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Wood Finishes for Kitchen Cabinet Doors

Woodmont Doors section index
(And links to all pages, including individual door design pages, are in all Woodmont Doors page footers.)

The Stain and Paint options for wood kitchen cabinet doors

*UPSETTING NOTE: As of 4-4-22, we just learned that Woodmont Doors is going to solely focus cabinet door production for their cabinet division, known as Woodmont Cabinetry. We are not part of their cabinet division. Thus, we will no longer be able to offer Woodmont wood doors and accessories. We have added wood doors from Brushy Creek. Web pages are up and ready for the Brushy Creek wood line. It is a bit simplier, just doors and drawer fronts, but still custom. Mix up profiles the way you would like, choose from 11 wood species. We are excited to announce that on 4-23-22, our web pages for Brushy Creek wood doors are ready.

Woodmont Doors has some awesome prefinished cabinet doors. If you were to stain or paint your own cabinet doors, most of us would use a brush on or wipe on stain, and most likely a brush on paint. Those with the equipment and more skill, would use an HVLP sprayer and possibly in a spray booth to keep air contaminates down.

Well, Woodmont Doors actually bakes their finishes on their doors. Oven dried finishes. They come out with such luster and strength, that they are hard to beat. Maple and Oak wood choices hav their select grouping of colors available. Maple is the most dominate with the greatest selections. When requesting any of the six solid paint colors, those are applied to doors that have solid maple frames and a MDF panels. The MDF panel allows for a smoother finish on the panel, so Woodmont has informed us. So when requesting any stain color, the frame and panel of the door is wood. When requesting any of the six solid paint colors, the wood choice is Maple with an MDF panel.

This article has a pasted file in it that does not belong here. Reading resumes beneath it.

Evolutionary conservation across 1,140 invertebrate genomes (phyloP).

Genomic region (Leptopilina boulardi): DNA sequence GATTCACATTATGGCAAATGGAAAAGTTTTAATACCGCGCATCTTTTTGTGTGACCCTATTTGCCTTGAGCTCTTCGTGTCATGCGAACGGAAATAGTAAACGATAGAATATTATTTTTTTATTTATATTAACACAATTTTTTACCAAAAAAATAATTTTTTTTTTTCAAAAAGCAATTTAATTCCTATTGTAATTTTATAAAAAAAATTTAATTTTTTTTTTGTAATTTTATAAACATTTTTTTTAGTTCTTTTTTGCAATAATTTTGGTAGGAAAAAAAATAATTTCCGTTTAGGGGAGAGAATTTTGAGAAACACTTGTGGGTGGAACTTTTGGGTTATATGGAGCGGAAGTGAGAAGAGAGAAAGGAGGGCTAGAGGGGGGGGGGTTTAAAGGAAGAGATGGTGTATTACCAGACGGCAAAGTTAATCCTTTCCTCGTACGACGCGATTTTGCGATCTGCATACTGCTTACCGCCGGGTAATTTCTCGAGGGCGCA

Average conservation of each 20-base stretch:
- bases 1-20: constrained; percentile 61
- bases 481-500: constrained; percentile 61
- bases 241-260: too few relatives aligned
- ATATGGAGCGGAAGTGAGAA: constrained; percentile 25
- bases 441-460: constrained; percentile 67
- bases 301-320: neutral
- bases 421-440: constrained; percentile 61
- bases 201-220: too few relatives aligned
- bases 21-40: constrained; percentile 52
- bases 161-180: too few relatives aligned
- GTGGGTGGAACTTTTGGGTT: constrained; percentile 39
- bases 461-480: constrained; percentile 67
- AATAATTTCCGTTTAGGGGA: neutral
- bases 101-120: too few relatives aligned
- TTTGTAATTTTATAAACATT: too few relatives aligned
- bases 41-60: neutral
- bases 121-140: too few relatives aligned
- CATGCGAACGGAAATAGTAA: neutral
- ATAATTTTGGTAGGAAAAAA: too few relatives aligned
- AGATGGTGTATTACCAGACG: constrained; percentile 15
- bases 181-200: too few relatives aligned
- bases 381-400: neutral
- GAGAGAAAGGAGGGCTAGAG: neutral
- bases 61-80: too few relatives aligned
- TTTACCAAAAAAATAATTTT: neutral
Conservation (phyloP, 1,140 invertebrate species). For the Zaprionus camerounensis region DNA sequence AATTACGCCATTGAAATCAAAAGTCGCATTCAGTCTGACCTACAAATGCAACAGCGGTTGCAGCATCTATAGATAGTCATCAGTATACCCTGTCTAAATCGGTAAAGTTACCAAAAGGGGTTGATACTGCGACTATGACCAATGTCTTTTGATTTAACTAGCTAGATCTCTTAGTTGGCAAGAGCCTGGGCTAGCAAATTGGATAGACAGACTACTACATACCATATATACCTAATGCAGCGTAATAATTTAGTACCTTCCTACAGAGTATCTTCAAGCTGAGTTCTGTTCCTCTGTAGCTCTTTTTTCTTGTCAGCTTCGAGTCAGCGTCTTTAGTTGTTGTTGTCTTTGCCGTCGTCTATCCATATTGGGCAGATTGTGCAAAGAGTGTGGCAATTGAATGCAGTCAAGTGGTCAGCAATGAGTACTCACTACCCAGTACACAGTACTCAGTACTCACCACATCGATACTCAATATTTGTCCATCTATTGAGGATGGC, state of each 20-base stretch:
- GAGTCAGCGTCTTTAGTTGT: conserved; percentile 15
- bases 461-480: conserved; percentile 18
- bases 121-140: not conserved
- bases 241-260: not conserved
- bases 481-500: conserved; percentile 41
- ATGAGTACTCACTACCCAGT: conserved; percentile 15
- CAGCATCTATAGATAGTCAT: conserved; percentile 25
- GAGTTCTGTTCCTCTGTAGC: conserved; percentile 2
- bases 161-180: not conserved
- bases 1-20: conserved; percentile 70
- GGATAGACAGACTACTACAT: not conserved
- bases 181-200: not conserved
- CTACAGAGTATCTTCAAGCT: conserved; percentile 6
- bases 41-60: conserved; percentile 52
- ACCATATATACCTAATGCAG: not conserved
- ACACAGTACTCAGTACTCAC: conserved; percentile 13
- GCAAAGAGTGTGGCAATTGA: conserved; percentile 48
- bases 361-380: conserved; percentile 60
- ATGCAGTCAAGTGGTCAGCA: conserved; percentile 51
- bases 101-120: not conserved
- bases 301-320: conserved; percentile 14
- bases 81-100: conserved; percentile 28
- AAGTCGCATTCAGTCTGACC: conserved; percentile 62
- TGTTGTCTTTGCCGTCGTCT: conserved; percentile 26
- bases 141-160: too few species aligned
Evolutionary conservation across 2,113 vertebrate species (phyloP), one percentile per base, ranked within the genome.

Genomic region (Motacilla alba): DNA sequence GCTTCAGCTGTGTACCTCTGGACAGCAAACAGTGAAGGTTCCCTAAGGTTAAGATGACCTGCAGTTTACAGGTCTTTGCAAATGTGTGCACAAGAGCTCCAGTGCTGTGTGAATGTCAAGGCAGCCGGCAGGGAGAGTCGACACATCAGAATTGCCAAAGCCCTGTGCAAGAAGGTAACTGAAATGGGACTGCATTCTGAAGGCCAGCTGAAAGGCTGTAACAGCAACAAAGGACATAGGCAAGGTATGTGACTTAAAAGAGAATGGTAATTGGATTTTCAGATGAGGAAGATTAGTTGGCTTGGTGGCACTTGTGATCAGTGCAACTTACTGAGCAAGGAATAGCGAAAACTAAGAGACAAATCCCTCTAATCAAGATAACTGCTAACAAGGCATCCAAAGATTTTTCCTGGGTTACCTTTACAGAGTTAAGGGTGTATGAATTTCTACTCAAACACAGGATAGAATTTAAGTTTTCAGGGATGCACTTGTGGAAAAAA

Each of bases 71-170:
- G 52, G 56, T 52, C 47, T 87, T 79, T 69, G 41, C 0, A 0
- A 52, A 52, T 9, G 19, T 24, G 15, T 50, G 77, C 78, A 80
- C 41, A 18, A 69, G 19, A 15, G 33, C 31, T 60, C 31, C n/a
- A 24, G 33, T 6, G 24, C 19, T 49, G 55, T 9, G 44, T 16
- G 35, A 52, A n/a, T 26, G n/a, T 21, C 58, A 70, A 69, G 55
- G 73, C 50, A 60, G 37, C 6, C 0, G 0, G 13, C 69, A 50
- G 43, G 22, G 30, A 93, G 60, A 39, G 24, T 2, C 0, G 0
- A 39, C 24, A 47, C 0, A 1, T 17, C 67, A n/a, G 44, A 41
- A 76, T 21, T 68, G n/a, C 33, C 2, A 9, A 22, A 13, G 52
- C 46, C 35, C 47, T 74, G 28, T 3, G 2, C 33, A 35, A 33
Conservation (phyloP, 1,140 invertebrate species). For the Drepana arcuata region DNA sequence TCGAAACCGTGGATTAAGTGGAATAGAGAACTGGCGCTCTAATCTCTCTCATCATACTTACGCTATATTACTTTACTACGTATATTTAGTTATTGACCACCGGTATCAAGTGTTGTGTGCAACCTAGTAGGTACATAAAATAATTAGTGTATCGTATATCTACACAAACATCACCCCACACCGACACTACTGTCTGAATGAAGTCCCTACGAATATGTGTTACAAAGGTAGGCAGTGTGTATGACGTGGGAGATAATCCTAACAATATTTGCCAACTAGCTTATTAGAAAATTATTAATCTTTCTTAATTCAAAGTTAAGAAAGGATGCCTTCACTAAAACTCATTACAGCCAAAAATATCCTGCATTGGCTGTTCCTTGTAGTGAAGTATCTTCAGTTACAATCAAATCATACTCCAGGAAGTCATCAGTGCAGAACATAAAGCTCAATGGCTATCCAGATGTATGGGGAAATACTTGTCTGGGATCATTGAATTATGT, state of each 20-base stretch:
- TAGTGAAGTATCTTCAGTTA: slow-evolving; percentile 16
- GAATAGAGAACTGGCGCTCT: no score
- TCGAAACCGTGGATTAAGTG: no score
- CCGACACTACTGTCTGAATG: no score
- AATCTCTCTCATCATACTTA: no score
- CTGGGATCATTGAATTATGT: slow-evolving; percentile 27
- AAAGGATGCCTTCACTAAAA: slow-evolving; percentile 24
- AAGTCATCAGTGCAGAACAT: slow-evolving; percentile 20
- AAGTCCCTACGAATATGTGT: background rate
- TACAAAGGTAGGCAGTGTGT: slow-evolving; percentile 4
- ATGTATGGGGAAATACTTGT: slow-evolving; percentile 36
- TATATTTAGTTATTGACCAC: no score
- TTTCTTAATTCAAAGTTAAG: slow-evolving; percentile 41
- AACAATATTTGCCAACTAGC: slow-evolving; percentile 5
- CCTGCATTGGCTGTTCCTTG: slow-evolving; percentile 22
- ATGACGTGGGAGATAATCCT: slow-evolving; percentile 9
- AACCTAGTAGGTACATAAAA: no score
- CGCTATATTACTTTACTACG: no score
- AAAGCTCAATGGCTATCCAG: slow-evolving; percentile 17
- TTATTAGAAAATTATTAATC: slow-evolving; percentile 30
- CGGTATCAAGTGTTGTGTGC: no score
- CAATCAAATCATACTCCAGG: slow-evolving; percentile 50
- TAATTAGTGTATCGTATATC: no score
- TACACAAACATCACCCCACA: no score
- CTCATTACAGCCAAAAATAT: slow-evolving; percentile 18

Here are photos of the actual stain blocks, sorted by wood choice.

Maple stains and solid paint colors

Oak Stain Colors

The glaze colors shown next can be applied to almost every Maple finish. Oak finishes are not allowed to have glazes. Woodmont's preference. They are particular about their stains.

So the 3 glazes are applied on stain and paint colors, except for Espresso and Black Fox, because they really do not show up well on those extremely dark colors. The idea of a glaze is to accent, not blend in and be hidden. So Espresso Maple stain and Black Fox paint colors are not glaze-able colors.

We are showing all 3 glazes together so they are easier to compare. And our photo of all three together came out far better than the individual photos. All three in this photo are shown on the Antique Maple paint color. So when you think about the White on Maple color, the white is whiter than what you see in this photo. Antique white is a toned down white, a very pale bone.

In this photo, Coffee is on top, Cocoa is in the middle, and Pewter on the bottom. Coffee is almost black. Cocoa is a caramel or medium bronze tone. Pewter is distinctly a grey/silver color.
Woodmont Doors stain glaze colors